Ambient particulate matter and its potential neurological consequences.
Loane C., Pilinis C., Lekkas TD., Politis M.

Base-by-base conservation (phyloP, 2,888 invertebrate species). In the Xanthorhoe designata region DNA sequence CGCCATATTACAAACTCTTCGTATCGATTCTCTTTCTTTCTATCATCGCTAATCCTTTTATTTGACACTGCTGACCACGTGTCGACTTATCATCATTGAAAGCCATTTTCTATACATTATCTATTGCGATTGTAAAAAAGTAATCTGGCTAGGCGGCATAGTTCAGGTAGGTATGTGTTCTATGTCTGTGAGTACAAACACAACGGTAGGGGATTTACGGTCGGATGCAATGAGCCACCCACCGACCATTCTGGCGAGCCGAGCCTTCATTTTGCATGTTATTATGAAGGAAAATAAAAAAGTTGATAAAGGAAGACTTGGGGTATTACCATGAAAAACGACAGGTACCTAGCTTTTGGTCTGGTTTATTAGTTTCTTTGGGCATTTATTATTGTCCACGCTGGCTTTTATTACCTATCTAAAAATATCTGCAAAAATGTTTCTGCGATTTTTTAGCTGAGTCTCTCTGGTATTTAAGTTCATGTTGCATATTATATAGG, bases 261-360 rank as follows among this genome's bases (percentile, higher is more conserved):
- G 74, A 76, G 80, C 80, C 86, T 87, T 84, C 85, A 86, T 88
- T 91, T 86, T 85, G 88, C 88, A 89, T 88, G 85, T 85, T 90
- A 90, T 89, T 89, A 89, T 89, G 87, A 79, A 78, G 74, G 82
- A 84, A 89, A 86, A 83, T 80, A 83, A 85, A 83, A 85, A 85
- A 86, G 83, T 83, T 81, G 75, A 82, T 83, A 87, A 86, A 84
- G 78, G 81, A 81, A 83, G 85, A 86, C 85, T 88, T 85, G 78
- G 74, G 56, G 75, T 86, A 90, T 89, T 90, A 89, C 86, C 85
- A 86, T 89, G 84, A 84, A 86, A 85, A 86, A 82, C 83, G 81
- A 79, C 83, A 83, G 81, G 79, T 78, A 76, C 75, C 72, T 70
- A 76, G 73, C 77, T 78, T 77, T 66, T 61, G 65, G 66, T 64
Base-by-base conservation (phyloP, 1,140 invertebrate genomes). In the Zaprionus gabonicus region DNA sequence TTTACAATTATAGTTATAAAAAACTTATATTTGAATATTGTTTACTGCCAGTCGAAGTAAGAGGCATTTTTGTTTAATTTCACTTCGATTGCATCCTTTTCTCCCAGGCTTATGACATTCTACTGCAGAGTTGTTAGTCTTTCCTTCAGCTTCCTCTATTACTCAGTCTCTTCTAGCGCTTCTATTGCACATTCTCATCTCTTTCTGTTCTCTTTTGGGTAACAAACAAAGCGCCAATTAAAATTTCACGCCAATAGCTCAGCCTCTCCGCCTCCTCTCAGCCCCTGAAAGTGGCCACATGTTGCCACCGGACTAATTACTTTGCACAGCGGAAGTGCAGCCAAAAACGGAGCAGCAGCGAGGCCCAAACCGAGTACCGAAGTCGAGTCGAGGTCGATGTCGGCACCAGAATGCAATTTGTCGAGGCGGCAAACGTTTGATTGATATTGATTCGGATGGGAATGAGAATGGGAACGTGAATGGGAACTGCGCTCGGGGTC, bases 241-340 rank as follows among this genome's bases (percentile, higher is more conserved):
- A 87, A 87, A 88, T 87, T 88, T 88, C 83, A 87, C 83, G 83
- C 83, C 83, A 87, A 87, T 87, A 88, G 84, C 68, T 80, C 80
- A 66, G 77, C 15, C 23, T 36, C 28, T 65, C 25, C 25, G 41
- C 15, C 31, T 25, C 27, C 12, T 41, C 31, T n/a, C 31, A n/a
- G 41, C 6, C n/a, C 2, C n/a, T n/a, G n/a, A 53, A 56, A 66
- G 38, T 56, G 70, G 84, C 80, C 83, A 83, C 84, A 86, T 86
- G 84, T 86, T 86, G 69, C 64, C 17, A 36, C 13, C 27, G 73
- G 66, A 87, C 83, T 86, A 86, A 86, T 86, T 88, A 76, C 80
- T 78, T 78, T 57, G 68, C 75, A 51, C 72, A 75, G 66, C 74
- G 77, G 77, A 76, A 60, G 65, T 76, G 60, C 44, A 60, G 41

Exposure to ambient air pollution has been consistently associated with respiratory and cardiovascular disease. However, the neurological effects of air pollution have received little attention. It is suggested that the components of air pollution, such as particulate matter (PM) and specifically ultrafine particulate matter (UFP), may have the potential to extend beyond pulmonary organs to the central nervous system (CNS) and, ultimately, the brain. The transport mechanisms are not clear, although at least four possible routes have been proposed implicating PM and UFP in neurological disease processes. A limited number of studies have been undertaken to assess the role of PM and UFP in CNS diseases, including migraine, headache, stroke, Alzheimer's disease, and Parkinson's disease. Considering the high prevalence of such CNS diseases, along with the frequent and increasing exposure to ambient air pollution, it is important to highlight possible associations with regards to preventative, monitoring, and control measures. This article aimed to review the literature in relation to translocation routes of PM and UFP and their potential role in neurological disease processes.